When is a third party directly responsible for another company's stock fraud?

The Supreme Court is asked to draw this line. Arguments are set for October 9.

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This is one of the biggest securities-law showdowns in years. In this case, third-party suppliers allegedly assisted a cable company with the ”cooking” of its books. The decision, when applied, could affect lawyers, investment bankers, accountants and anyone who does business with a company found in violation of securities law.

StoneRidge Investment Partners is a Pennsylvania-based firm with $770 million under management. It invested in cable company Charter Communications. Cable-box makers Scientific Atlanta and Motorola were suppliers to Charter. They are accused of participating in a scheme to inflate Charter’s earnings by paying doctored fees.

StoneRidge says Scientific Atlanta and Motorola played a primary role in the fraud, giving shareholders the right to sue them directly. The cable-box makers say that they are not directly liable and can’t be sued by Charter’s shareholders. Their claim is that, at worst, they unknowingly ”aided and abetted” Charter’s fraud.

Multiple state governments filed a joint brief, and the solicitor general declined the SEC’s request to file a brief on behalf of the investors. Merrill Lynch, the Securities Industry and Financial Markets Association and Business Roundtable have all filed friend-of-the-court briefs.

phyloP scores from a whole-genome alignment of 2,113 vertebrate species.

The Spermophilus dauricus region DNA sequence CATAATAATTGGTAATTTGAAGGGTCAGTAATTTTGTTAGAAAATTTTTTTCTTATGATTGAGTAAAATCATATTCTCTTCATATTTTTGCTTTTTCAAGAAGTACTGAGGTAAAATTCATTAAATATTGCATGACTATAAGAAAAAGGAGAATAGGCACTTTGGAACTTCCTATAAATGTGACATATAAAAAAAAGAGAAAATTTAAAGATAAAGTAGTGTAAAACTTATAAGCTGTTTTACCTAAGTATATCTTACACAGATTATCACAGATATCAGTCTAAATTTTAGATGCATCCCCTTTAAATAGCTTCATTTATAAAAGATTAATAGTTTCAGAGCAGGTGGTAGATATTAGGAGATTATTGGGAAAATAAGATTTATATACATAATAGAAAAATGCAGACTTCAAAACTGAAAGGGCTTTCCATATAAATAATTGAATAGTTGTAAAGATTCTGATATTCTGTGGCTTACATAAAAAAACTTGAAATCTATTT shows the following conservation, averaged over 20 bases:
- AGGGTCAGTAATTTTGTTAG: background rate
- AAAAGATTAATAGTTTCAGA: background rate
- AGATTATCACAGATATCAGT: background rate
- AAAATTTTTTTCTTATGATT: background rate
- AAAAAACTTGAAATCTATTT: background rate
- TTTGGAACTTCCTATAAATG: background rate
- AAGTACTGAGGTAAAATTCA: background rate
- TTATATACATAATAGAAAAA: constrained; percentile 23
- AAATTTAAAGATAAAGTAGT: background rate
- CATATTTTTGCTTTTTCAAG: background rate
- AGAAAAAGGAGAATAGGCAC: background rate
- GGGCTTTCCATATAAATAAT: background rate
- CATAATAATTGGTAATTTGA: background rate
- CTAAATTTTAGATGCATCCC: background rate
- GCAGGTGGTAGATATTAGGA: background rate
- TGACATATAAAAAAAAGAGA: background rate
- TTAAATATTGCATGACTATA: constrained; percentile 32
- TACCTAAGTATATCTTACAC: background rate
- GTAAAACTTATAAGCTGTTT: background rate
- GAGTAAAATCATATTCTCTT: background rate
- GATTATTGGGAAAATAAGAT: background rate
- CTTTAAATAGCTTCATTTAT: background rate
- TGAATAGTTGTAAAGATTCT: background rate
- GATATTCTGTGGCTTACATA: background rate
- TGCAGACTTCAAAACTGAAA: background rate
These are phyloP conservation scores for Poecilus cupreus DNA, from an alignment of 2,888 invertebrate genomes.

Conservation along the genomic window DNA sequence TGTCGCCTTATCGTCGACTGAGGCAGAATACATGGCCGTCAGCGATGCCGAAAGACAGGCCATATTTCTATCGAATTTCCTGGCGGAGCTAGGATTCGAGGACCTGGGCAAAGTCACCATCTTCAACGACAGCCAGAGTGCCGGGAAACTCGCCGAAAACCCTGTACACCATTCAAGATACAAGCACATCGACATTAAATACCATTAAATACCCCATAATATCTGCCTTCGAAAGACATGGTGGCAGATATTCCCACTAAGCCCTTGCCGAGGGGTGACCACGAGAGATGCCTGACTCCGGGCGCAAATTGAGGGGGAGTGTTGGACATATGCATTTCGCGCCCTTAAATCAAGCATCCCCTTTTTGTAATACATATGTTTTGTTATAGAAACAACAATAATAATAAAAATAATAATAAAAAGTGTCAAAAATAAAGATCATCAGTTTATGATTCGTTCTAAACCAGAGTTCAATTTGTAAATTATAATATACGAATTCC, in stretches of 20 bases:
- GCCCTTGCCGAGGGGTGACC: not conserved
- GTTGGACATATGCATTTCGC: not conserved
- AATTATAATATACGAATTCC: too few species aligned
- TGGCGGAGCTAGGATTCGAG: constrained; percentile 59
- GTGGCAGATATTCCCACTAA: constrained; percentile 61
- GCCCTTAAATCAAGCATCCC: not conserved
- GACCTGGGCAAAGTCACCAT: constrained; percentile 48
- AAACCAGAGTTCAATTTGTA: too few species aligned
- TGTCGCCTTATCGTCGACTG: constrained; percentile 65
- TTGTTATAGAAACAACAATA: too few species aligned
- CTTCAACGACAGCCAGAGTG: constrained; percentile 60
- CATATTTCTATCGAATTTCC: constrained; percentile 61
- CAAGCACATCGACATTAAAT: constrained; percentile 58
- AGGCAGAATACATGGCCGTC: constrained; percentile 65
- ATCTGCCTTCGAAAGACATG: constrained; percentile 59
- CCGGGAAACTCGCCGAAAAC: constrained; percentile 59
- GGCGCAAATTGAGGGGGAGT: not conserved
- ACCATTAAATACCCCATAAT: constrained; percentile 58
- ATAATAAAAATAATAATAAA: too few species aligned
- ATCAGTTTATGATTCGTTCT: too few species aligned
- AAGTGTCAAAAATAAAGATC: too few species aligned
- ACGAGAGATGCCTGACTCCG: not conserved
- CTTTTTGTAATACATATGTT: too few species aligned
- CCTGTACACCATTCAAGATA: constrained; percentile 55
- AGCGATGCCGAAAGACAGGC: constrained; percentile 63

Stephen Shapiro, a former deputy U.S. solicitor general, is being sued by Stanley Grossman. Both are lawyers.

Victory for StoneRidge could be bittersweet because one of its funds is heavily invested in Cisco Systems, the parent company of Scientific Atlanta. Then we have two justices, John Roberts and Stephen Breyer, who each own more than $50,000 of Cisco stock. They will likely excuse themselves from the case but could of course sell their shares and rejoin.

On the other hand, a loss for StoneRidge could spell a tough road for future plaintiffs when seeking to recoup losses from securities frauds. If the cable-box makers lose, fear of litigation will cause all legitimate business transactions to slow as companies are forced to proceed with caution and budget for possible actions.